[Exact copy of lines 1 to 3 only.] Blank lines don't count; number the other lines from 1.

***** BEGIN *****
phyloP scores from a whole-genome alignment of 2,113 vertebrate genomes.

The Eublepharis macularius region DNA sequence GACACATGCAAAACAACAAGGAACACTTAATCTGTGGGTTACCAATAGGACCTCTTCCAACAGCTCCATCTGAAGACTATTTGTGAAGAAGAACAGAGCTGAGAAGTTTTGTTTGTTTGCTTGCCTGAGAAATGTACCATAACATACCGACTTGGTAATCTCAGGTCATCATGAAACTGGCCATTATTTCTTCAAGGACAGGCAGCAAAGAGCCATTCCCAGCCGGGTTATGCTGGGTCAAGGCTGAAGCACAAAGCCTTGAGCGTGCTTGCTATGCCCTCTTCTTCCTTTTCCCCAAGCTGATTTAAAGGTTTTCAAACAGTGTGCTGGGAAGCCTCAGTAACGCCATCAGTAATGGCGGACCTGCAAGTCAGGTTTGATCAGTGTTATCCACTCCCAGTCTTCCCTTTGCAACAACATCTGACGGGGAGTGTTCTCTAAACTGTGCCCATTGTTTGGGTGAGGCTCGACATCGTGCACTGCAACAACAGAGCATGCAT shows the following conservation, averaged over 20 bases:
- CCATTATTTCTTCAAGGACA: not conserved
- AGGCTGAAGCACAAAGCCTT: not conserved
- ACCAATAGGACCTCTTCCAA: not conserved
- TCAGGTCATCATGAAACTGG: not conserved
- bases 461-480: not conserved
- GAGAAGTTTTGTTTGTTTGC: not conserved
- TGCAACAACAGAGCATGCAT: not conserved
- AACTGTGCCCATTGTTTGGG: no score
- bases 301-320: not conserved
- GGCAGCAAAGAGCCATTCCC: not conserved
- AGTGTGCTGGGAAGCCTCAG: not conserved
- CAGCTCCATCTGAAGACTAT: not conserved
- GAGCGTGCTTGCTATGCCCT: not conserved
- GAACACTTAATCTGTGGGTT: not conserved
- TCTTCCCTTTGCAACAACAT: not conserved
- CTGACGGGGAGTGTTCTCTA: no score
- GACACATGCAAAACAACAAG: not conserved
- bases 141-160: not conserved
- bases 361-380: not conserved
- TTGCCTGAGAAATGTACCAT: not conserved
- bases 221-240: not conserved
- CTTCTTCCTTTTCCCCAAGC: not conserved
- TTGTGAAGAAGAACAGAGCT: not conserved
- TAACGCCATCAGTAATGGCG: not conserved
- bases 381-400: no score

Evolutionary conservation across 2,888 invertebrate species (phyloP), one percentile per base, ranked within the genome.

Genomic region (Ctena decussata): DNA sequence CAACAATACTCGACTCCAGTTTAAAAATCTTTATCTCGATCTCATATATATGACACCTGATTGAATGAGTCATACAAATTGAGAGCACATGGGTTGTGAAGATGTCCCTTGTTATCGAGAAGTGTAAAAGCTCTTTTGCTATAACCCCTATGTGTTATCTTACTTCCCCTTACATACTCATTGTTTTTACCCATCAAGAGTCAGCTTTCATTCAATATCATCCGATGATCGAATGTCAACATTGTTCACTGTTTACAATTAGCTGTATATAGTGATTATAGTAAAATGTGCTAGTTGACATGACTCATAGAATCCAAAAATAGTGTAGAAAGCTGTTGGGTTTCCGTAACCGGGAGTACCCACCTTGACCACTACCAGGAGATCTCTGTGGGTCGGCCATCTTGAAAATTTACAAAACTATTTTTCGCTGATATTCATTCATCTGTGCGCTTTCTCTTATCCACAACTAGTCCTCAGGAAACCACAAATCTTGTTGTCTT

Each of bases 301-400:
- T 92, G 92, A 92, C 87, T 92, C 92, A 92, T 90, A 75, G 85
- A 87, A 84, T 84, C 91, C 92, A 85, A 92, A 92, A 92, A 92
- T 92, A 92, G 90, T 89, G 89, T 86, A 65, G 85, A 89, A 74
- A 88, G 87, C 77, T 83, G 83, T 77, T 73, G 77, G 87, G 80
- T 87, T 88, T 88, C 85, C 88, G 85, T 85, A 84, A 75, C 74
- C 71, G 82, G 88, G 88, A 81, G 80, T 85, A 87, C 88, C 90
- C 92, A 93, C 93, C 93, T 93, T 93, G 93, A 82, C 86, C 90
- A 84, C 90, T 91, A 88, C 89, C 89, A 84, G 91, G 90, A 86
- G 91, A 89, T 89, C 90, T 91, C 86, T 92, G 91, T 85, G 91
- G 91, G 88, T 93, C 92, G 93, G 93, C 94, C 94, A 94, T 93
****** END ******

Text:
phyloP scores from a whole-genome alignment of 2,113 vertebrate genomes.

The Eublepharis macularius region DNA sequence GACACATGCAAAACAACAAGGAACACTTAATCTGTGGGTTACCAATAGGACCTCTTCCAACAGCTCCATCTGAAGACTATTTGTGAAGAAGAACAGAGCTGAGAAGTTTTGTTTGTTTGCTTGCCTGAGAAATGTACCATAACATACCGACTTGGTAATCTCAGGTCATCATGAAACTGGCCATTATTTCTTCAAGGACAGGCAGCAAAGAGCCATTCCCAGCCGGGTTATGCTGGGTCAAGGCTGAAGCACAAAGCCTTGAGCGTGCTTGCTATGCCCTCTTCTTCCTTTTCCCCAAGCTGATTTAAAGGTTTTCAAACAGTGTGCTGGGAAGCCTCAGTAACGCCATCAGTAATGGCGGACCTGCAAGTCAGGTTTGATCAGTGTTATCCACTCCCAGTCTTCCCTTTGCAACAACATCTGACGGGGAGTGTTCTCTAAACTGTGCCCATTGTTTGGGTGAGGCTCGACATCGTGCACTGCAACAACAGAGCATGCAT shows the following conservation, averaged over 20 bases:
- CCATTATTTCTTCAAGGACA: not conserved